Curious items appear in the two initiatives filed by the California Teachers Association to split the property tax roll taxing commercial property more than residential property. Both measures contain a pair of tax cuts as part of the packages that, overall, would result in massive tax increases.

One item would double the homeowner’s exemption and increase the renter’s credit. The second would create an exemption for business personal property tax.

When the $7,000 homeowner exemption was created, the exemption was equivalent to about one-quarter of the average California home’s value. However, after years of housing inflation the $7,000 exemption has little impact. It saves $70 off the homeowners’ property tax bill. Increasing the homeowner exemption to offset inflation driven value is a good idea.

However, the CTA measures merely increases the savings to $140. Such a small amount does little to offset inflation built into home costs.

If the homeowners’ exemption is brought back to its original purpose homeowners should enjoy real savings. Of course, that would mean a large tax cut that is not part of the CTA agenda.

How much of that new $70 tax savings will be left when increased property taxes on business are passed on to consumers? Probably nothing. The overall tax increase contained in the split roll proposals is in the billions of dollars. Taxes were increased $12.5 billion last February. But, while that tax increase was temporary, the split roll tax increase would be permanent and will cost consumers much money in the end.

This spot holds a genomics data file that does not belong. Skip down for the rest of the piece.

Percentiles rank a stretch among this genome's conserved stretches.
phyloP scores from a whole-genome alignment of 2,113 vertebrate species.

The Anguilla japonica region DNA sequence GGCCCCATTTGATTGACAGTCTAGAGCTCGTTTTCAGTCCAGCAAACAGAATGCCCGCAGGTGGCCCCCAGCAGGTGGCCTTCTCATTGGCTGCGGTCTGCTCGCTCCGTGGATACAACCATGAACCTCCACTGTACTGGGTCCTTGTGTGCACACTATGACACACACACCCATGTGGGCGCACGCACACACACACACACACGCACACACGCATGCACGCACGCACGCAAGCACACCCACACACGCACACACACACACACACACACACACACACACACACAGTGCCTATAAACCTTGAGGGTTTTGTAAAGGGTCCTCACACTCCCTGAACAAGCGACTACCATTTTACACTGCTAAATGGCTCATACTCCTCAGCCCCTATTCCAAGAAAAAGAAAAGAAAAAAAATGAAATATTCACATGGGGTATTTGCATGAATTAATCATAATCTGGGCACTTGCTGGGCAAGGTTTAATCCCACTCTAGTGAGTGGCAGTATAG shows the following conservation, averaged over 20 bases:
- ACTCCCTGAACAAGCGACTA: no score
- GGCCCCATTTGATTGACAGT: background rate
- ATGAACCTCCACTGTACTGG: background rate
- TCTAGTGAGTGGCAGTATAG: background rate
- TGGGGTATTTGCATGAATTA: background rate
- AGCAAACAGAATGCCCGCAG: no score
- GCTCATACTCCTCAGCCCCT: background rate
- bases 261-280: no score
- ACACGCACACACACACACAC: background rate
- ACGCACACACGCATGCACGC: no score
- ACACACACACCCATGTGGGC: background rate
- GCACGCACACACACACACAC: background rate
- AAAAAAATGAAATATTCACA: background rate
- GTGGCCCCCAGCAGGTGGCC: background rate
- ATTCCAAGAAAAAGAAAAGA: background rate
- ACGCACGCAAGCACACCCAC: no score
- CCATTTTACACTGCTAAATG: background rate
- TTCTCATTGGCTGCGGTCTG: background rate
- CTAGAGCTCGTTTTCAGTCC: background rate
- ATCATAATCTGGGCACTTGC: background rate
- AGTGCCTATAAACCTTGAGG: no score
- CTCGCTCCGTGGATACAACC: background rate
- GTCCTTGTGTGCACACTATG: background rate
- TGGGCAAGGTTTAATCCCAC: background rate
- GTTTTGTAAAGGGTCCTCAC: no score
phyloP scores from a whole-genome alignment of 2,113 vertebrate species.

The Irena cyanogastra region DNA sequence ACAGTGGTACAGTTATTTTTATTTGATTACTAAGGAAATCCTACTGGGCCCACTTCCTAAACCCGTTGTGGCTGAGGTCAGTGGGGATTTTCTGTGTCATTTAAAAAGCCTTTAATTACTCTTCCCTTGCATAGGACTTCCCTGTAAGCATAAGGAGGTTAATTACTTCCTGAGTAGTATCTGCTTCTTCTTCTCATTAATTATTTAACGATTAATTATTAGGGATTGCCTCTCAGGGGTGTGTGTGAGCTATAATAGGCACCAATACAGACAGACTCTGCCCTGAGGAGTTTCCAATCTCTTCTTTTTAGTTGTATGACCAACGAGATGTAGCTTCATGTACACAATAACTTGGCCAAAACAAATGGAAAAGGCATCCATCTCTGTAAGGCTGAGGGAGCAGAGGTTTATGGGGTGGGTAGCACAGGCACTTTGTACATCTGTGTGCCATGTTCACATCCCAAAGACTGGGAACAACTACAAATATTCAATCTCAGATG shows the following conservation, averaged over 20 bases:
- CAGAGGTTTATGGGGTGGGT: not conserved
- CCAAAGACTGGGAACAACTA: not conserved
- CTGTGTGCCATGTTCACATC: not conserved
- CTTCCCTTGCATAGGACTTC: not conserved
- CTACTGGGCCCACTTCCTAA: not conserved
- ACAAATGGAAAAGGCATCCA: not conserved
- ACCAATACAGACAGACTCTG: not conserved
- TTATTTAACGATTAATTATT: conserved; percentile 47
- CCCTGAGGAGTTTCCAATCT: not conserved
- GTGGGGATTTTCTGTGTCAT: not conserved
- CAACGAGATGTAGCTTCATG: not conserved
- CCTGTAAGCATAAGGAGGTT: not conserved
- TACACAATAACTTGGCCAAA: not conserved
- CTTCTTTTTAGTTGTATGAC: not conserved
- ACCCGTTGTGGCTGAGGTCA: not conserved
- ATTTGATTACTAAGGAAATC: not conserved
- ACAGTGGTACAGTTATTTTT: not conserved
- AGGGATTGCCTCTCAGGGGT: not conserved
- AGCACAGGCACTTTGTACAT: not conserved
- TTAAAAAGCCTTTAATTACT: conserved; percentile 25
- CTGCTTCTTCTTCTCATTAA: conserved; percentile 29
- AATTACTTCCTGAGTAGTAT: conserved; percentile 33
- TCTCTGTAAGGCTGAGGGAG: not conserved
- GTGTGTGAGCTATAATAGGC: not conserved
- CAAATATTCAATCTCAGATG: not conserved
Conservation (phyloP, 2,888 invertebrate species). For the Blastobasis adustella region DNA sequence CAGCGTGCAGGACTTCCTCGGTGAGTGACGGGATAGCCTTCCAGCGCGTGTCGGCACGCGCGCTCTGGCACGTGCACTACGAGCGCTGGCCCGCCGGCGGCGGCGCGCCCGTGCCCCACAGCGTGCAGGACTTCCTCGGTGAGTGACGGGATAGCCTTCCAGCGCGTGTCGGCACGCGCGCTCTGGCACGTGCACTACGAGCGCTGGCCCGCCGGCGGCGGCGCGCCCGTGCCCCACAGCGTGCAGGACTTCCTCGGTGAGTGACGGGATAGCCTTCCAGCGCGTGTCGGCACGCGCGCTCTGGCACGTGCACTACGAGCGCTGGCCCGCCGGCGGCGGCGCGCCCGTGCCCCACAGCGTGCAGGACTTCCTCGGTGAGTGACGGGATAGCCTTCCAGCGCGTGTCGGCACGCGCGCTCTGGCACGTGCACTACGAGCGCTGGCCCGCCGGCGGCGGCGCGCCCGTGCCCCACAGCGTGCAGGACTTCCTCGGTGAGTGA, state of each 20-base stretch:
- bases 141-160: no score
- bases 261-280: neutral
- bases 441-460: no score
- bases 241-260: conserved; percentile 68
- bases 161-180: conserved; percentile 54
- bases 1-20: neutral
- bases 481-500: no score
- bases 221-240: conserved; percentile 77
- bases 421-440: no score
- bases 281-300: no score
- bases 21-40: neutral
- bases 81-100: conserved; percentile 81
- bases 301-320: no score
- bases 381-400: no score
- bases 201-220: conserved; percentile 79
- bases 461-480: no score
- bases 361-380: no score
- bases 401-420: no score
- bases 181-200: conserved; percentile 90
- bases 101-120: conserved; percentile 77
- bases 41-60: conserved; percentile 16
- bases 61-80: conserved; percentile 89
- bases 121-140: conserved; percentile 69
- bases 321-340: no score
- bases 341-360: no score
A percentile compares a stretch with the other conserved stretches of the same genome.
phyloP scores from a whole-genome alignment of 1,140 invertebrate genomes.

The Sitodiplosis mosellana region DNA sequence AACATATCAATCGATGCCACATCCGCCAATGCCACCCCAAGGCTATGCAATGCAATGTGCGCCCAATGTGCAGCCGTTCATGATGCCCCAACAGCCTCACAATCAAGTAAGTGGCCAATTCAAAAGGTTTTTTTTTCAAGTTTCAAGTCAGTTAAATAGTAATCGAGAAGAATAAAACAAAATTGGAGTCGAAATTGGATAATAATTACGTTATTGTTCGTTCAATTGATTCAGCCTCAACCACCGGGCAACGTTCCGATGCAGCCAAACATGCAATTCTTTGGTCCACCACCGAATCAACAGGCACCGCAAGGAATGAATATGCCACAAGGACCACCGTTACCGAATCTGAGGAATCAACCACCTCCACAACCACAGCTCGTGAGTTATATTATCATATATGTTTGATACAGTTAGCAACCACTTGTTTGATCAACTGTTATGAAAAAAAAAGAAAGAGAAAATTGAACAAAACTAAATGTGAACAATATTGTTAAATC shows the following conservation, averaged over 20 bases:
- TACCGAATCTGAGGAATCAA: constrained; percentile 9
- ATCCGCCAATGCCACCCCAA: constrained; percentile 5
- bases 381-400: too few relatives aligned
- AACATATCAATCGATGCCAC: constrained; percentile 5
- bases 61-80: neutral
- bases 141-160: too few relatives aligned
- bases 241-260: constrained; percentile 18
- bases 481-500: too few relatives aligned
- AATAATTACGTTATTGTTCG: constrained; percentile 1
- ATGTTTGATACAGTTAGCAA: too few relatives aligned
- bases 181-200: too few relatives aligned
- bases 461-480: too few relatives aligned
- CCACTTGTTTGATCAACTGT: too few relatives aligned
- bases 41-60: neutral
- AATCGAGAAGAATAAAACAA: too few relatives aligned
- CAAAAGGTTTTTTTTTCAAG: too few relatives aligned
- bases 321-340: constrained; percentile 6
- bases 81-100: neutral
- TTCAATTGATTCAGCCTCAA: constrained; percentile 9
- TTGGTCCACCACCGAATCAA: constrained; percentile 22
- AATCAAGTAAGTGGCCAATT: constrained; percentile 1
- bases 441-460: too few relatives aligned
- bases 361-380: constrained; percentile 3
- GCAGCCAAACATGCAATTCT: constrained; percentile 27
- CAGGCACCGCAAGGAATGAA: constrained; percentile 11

So what’s the deal with the small homeowner’s exemption increase in the CTA initiatives? Could it be that initiative proponents are trying to secure passage of their measure with a cool fifty and twenty dollar bill slapped across the palm?

The second proposal would eliminate the personal property tax on business equipment valued up to $1-million. The idea is to reduce the burden on small businesses.

Frankly, it would be a good idea to do away with the personal property tax for businesses just as it was eliminated for homeowners years ago. But, if this provision is meant to mollify the small business owner it won’t work.

The tradeoff for small business will be an increase in their real property taxes. If the small business owns commercial property, taxes will increase one of two ways. Depending on which initiative moves forward one plan increases commercial property taxes 55% by lifting the tax rate from 1% to 1.55%. The other reassesses the property’s value at least once every three years.

If the small business does not own but rents, the rent will go up to offset the taxes. Few, if any, small business will see an advantage of trading personal property tax reductions for real property tax increases, which are bound to overwhelm any savings from the personal property tax exemption.

Offering flowers with one hand while using a mallet with the other to bash the business owner and homeowner is not good public policy.